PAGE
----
It started in the spring semester of 2009 with a bet between House masters: which house could brew the best batch of beer before commencement? It became a Kirkland House fixture. Lead by advisor and Kirkland House tutor Luke Walczewski, the Brew Club is exactly what it sounds like.
Each week at their meetings, the members start a new batch of homebrewed beer. The brewing process itself centers on three main stages; “It’s a week of primary fermentation and a week of secondary fermentation; then, if you’re going to bottle it, it takes another two weeks in the bottles in order to carbonate,” Walczewski explains.
In the first stage, the ingredients are boiled together. “You put in hops, and you put in grain. The whole process from start to finish for the first step of it takes maybe two and a half to three hours by the time you do all the things you need to do,” says Walczewski. “Then, we let it sit and ferment for a week and then the yeast does its magic; it’s turning the sugars into alcohol and carbon dioxide.” In the next stage, secondary fermentation, the sediment that has collected on the bottom is siphoned off; the liquid is transferred to a different vessel, and then it’s left to sit for another week.
At that point, the trickiest stage of the brew process ensues: bottling. The club collects and recycles used bottles, sanitizing them thoroughly with a special solution and transferring the liquid into them. Since the brew is left flat after the initial and secondary stages of fermentation, the bottling process is also the carbonating stage. Walczewski explains that, to get carbonation, “You put a little more sugar in, and then you pour it into bottles and you cap it immediately.” With nowhere to go, the carbon dioxide carbonates the beer and—hey presto—you’ve got bubbles.
As luck would have it, beer brewing is a surprisingly affordable pastime. A starter kit goes for around $70. After that, each batch that the club produces is 5 gallons, or about 50 beers. At 30 dollars a round for supplies, it comes out to somewhere in the neighborhood of 60 cents a bottle—not too shabby for a decent brew.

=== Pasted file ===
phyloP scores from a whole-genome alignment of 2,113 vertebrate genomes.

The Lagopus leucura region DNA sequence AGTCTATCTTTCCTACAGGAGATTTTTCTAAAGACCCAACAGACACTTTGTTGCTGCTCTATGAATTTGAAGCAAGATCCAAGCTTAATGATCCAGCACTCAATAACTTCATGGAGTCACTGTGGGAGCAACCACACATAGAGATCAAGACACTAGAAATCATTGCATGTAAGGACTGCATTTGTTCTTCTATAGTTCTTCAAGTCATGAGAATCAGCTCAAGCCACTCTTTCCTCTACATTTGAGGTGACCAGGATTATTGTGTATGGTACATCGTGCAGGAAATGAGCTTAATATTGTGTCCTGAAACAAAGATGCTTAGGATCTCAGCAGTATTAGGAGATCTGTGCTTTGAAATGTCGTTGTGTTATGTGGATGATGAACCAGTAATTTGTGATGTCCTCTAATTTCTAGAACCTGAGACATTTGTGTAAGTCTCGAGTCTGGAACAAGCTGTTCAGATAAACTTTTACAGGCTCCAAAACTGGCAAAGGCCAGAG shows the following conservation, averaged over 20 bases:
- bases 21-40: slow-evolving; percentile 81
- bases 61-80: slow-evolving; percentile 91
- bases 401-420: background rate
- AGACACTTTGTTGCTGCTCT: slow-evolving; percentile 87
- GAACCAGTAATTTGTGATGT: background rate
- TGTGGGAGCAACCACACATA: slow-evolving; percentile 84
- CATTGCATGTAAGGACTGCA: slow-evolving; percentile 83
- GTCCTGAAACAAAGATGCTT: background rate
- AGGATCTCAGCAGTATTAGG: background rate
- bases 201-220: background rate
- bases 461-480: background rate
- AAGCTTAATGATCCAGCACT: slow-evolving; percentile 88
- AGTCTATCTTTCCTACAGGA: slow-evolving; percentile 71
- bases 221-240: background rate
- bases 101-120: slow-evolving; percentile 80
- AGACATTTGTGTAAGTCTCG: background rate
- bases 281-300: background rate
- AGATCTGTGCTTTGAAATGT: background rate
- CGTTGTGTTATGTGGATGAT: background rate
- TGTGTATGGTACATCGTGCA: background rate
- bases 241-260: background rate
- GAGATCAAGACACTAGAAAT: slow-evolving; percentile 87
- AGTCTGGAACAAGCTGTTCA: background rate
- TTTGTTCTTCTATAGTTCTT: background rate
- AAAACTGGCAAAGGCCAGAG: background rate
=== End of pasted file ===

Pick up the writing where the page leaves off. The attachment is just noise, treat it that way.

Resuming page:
Most of the ingredients are purchased at Modern Homebrew Emporium, located just west of Davis Square on Mass. Ave. The way Walczewski describes the store, it sounds like a grown-ups’ candy shop: “You go in and it’s basically giant tubs full of different kinds of grains,” he says. “They have, like, thirty different kinds of hops, and all these different strains of yeast.” The individual ingredients may sound less than delectable on their own, but as Walczewski puts it: “You can make all sorts of things.”
This breadth of possibilities is a sentiment that the Brew Club seems to have taken to heart. Some of the beers that the club has concocted in the past sound comfortably familiar—Belgian dubbels and Belgian tripels, ginger beer and holiday cheer ale. A few years ago, when the White House released the recipe for a beer they were brewing on site, the club made White House Honey Ale. Other brews, though, are more outlandish. Cherry chocolate porter. An IPA made with Solano peppers. Blueberry beer. Apricot. Juniper. Walczewski’s personal favorite is their Citra IPA. Brewed with special Citra hops, he refers to it as “kind of our signature beer.”
When asked for brewing advice, Walczewski offers, “Just try it. Don’t be nervous about what can go wrong,” adding, “The worst thing that happens is you make a beer that tastes bad, and you throw it all away. You’re not going to hurt anybody. Just make sure you’re following the law, and you’re 21, but it’s easy and it’s fun, and it’s cheap.”
Since students must be of legal age to participate, there is an almost complete turnover in Brew Club membership each year, but on the bright side, when students do get the opportunity to join, they also get to enjoy the drinks of their labor. “Drinking beer,” as Walczewski explains, “is an integral part of the beer making process.”
Kirkland House Holiday Cheer Ale Recipe
Courtesy of the Kirkland Brew Club
-1 lb Crystal 60
-2 oz Belgian Debittered Black Malt
-3.3 lb Golden Light liquid
-3 lb Golden Light dry
-Bitterness (60): 1.5 oz Cluster
-Aroma (5): .5 oz Fuggle
-1 lb Honey
-1/2 tsp Irish Moss @ 15 min
-1 oz Cinnamon @ 10 min
-1 oz Sweet Orange Peel @ 10 min
-0.5 oz Ginger Root @ 10 min
Bring ~2 gallons of water to about 150 degrees Fahrenheit. Steep the grains. After 30 minutes, remove, and sparge.
Bring the wort to a boil, and then add the malt extract.
Bring the wort back to a boil and set a timer for 60 minutes. At the beginning of the boil, add the bitterness hops. With 15 minutes remaining in the boil, add the Irish Moss. With 10 minutes remaining in the boil, add the Cinnamon, Orange Peel, and Ginger Root. With 5 minutes remaining in the boil, add the aroma hops.
When the boil has finished, put the pot in an ice bath to bring down to ~70 degrees Fahrenheit. Once the wort has cooled, put it in your primary fermentation bucket, add water to reach a total of 5 gallons, and add the yeast.
After 1 week in primary fermentation, siphon to secondary. After 1 week in secondary fermentation, bottle. Wait about a month, then drink and enjoy.